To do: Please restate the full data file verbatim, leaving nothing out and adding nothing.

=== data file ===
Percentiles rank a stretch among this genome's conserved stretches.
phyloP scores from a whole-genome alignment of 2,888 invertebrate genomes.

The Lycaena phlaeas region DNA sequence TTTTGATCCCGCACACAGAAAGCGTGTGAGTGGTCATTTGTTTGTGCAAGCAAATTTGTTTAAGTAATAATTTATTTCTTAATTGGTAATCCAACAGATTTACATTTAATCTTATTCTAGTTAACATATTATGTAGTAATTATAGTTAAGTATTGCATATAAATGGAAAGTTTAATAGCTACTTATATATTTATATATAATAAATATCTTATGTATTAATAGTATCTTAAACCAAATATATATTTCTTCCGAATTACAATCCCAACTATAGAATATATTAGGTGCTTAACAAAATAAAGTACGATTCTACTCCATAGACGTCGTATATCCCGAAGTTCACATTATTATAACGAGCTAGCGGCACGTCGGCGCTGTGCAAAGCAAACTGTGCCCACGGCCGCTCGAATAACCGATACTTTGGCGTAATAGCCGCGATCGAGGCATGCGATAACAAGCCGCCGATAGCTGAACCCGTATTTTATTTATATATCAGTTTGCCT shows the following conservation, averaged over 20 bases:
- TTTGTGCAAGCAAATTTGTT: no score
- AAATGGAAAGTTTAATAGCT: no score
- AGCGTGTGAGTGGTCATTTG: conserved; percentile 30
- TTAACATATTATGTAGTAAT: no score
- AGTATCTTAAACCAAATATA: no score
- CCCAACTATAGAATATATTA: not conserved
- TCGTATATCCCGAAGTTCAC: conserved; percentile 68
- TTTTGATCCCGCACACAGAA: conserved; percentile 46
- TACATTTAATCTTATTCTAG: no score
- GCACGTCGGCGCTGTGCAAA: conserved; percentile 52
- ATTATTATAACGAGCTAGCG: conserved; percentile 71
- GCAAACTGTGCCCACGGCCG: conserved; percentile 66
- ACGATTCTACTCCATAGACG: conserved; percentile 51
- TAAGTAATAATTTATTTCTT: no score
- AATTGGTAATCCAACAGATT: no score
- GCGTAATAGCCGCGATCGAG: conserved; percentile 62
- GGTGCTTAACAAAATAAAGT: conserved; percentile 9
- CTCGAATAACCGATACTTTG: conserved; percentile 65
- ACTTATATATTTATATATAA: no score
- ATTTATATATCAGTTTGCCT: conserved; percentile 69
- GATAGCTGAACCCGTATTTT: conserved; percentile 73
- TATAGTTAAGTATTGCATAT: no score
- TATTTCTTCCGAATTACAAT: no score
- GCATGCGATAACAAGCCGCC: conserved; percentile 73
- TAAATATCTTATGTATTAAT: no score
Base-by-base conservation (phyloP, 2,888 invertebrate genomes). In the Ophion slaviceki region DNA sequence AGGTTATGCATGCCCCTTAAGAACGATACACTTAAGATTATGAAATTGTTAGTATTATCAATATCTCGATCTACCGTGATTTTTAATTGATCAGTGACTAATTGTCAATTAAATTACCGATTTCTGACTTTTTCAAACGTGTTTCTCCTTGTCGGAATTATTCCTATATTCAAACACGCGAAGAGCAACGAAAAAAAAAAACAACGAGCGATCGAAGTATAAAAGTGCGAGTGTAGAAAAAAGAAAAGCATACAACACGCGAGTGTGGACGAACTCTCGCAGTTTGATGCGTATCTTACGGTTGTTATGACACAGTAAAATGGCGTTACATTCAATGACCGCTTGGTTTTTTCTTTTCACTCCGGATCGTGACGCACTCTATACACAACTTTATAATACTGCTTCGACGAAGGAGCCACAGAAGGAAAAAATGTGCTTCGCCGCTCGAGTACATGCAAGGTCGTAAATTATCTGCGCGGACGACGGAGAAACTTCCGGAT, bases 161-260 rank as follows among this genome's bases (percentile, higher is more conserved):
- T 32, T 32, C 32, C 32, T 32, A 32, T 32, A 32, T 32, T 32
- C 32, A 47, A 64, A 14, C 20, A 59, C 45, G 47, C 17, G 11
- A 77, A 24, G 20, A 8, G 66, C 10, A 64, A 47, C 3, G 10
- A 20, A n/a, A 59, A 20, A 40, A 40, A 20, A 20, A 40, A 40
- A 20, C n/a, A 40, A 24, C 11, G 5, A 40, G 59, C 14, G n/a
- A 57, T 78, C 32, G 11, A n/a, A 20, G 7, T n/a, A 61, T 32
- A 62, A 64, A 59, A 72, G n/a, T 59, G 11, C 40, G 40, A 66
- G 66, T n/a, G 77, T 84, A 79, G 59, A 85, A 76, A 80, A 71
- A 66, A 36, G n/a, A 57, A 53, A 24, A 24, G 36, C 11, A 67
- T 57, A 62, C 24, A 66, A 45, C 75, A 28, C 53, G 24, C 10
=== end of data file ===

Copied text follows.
Percentiles rank a stretch among this genome's conserved stretches.
phyloP scores from a whole-genome alignment of 2,888 invertebrate genomes.

The Lycaena phlaeas region DNA sequence TTTTGATCCCGCACACAGAAAGCGTGTGAGTGGTCATTTGTTTGTGCAAGCAAATTTGTTTAAGTAATAATTTATTTCTTAATTGGTAATCCAACAGATTTACATTTAATCTTATTCTAGTTAACATATTATGTAGTAATTATAGTTAAGTATTGCATATAAATGGAAAGTTTAATAGCTACTTATATATTTATATATAATAAATATCTTATGTATTAATAGTATCTTAAACCAAATATATATTTCTTCCGAATTACAATCCCAACTATAGAATATATTAGGTGCTTAACAAAATAAAGTACGATTCTACTCCATAGACGTCGTATATCCCGAAGTTCACATTATTATAACGAGCTAGCGGCACGTCGGCGCTGTGCAAAGCAAACTGTGCCCACGGCCGCTCGAATAACCGATACTTTGGCGTAATAGCCGCGATCGAGGCATGCGATAACAAGCCGCCGATAGCTGAACCCGTATTTTATTTATATATCAGTTTGCCT shows the following conservation, averaged over 20 bases:
- TTTGTGCAAGCAAATTTGTT: no score
- AAATGGAAAGTTTAATAGCT: no score
- AGCGTGTGAGTGGTCATTTG: conserved; percentile 30
- TTAACATATTATGTAGTAAT: no score
- AGTATCTTAAACCAAATATA: no score
- CCCAACTATAGAATATATTA: not conserved
- TCGTATATCCCGAAGTTCAC: conserved; percentile 68
- TTTTGATCCCGCACACAGAA: conserved; percentile 46
- TACATTTAATCTTATTCTAG: no score
- GCACGTCGGCGCTGTGCAAA: conserved; percentile 52
- ATTATTATAACGAGCTAGCG: conserved; percentile 71
- GCAAACTGTGCCCACGGCCG: conserved; percentile 66
- ACGATTCTACTCCATAGACG: conserved; percentile 51
- TAAGTAATAATTTATTTCTT: no score
- AATTGGTAATCCAACAGATT: no score
- GCGTAATAGCCGCGATCGAG: conserved; percentile 62
- GGTGCTTAACAAAATAAAGT: conserved; percentile 9
- CTCGAATAACCGATACTTTG: conserved; percentile 65
- ACTTATATATTTATATATAA: no score
- ATTTATATATCAGTTTGCCT: conserved; percentile 69
- GATAGCTGAACCCGTATTTT: conserved; percentile 73
- TATAGTTAAGTATTGCATAT: no score
- TATTTCTTCCGAATTACAAT: no score
- GCATGCGATAACAAGCCGCC: conserved; percentile 73
- TAAATATCTTATGTATTAAT: no score
Base-by-base conservation (phyloP, 2,888 invertebrate genomes). In the Ophion slaviceki region DNA sequence AGGTTATGCATGCCCCTTAAGAACGATACACTTAAGATTATGAAATTGTTAGTATTATCAATATCTCGATCTACCGTGATTTTTAATTGATCAGTGACTAATTGTCAATTAAATTACCGATTTCTGACTTTTTCAAACGTGTTTCTCCTTGTCGGAATTATTCCTATATTCAAACACGCGAAGAGCAACGAAAAAAAAAAACAACGAGCGATCGAAGTATAAAAGTGCGAGTGTAGAAAAAAGAAAAGCATACAACACGCGAGTGTGGACGAACTCTCGCAGTTTGATGCGTATCTTACGGTTGTTATGACACAGTAAAATGGCGTTACATTCAATGACCGCTTGGTTTTTTCTTTTCACTCCGGATCGTGACGCACTCTATACACAACTTTATAATACTGCTTCGACGAAGGAGCCACAGAAGGAAAAAATGTGCTTCGCCGCTCGAGTACATGCAAGGTCGTAAATTATCTGCGCGGACGACGGAGAAACTTCCGGAT, bases 161-260 rank as follows among this genome's bases (percentile, higher is more conserved):
- T 32, T 32, C 32, C 32, T 32, A 32, T 32, A 32, T 32, T 32
- C 32, A 47, A 64, A 14, C 20, A 59, C 45, G 47, C 17, G 11
- A 77, A 24, G 20, A 8, G 66, C 10, A 64, A 47, C 3, G 10
- A 20, A n/a, A 59, A 20, A 40, A 40, A 20, A 20, A 40, A 40
- A 20, C n/a, A 40, A 24, C 11, G 5, A 40, G 59, C 14, G n/a
- A 57, T 78, C 32, G 11, A n/a, A 20, G 7, T n/a, A 61, T 32
- A 62, A 64, A 59, A 72, G n/a, T 59, G 11, C 40, G 40, A 66
- G 66, T n/a, G 77, T 84, A 79, G 59, A 85, A 76, A 80, A 71
- A 66, A 36, G n/a, A 57, A 53, A 24, A 24, G 36, C 11, A 67
- T 57, A 62, C 24, A 66, A 45, C 75, A 28, C 53, G 24, C 10